This week the Ohio Supreme Court in State v. Speer overturned a defendant's guilty verdict for aggravated vehicular homicide because the trial judge failed to remove a hearing impaired juror for cause.
The Speer case arose from a boating incident in which a passenger in the defendant's boat died. One crucial aspect of the case was a taped 911 call made by the defendant immediately after the incident. Due to the importance of the call to the defendant's case, the defendant asked the trial judge during voir dire to strike a hearing impaired juror for cause. The trial court refused and instead attempted to accommodate the juror's impairment. The trial judge permitted her to sit where she could see the faces and read the lips of the witnesses. In addition, the court provided her real-time transcription of the court reporter's audio tape to include the 911 call.
While the Ohio Supreme Court applauded the trial court's efforts to make jury service as inclusive as possible, it nevertheless overturned the defendant's guilty verdict. The Ohio Supreme Court stated that “[d]espite the efforts of the trial court to accommodate Leow-Johannsen [the juror], Speer did not receive a fair trial. Regrettably, the accommodation made by the trial court in this instance could not help Leow-Johannsen to effectively perceive or evaluate Speer’s demeanor, detect any slurred speech or the lack of it, or consider the loudness or softness of his voice, the patterns of his speech, his tone – whether excited, calm, or passive – or the inflections of the voices on the 9-1-1 tape."
In the Speer opinion, the Ohio Supreme Court also included several principles to consider when empanelling future jurors with impairments.
- In deciding a challenge for cause to a prospective juror on the basis of a physical impairment, the court must determine, in light of the specific evidence to be presented, whether any reasonable and effective accommodation can be made to enable the juror to serve. In making that determination, the court must balance the public interest in equal access to jury service against the right of the accused to a fair trial, the latter being the predominant concern of the court.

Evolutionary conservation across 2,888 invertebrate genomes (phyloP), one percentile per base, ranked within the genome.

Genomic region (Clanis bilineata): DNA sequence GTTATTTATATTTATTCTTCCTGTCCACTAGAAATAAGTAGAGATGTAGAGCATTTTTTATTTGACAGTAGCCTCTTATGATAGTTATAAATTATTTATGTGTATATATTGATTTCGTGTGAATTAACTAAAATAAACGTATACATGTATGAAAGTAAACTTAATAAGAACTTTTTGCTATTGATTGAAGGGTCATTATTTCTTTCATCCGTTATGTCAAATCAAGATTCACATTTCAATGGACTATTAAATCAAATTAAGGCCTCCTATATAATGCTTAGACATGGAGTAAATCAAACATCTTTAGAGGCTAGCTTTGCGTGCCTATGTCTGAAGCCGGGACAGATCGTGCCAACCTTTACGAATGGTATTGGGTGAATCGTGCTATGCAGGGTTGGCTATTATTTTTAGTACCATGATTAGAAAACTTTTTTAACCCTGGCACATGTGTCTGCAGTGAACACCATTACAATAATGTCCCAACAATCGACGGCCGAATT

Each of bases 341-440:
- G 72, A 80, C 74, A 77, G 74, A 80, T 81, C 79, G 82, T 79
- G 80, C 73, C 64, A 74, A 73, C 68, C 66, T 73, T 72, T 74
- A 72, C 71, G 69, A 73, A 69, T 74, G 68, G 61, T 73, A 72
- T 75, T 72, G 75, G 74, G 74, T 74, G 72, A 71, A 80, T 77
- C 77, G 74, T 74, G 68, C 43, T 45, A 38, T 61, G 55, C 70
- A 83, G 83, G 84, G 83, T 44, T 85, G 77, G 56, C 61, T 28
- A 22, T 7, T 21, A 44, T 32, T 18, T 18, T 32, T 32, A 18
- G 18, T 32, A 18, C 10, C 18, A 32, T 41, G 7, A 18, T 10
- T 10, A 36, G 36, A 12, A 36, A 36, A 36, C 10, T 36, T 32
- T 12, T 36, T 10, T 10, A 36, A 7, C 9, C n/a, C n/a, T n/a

- The right to a fair trial requires that all members of the jury have the ability to understand all of the evidence presented, to evaluate that evidence in a rational manner, to communicate effectively with other jurors during deliberations, and to comprehend the applicable legal principles as instructed by the court. An accommodation made to enable a physically impaired individual to serve as a juror must afford the accused a fair trial.
- A hearing impairment by itself does not render a prospective juror incompetent to serve on a jury, but when the accommodation afforded by the court fails to enable the juror to perceive and evaluate the evidence, the accused is deprived of a fair trial. To avoid such situations, a trial court must determine whether reasonable accommodations will enable an impaired juror to perceive and evaluate all relevant and material evidence, and when no such accommodation exists, the court must excuse the juror for cause.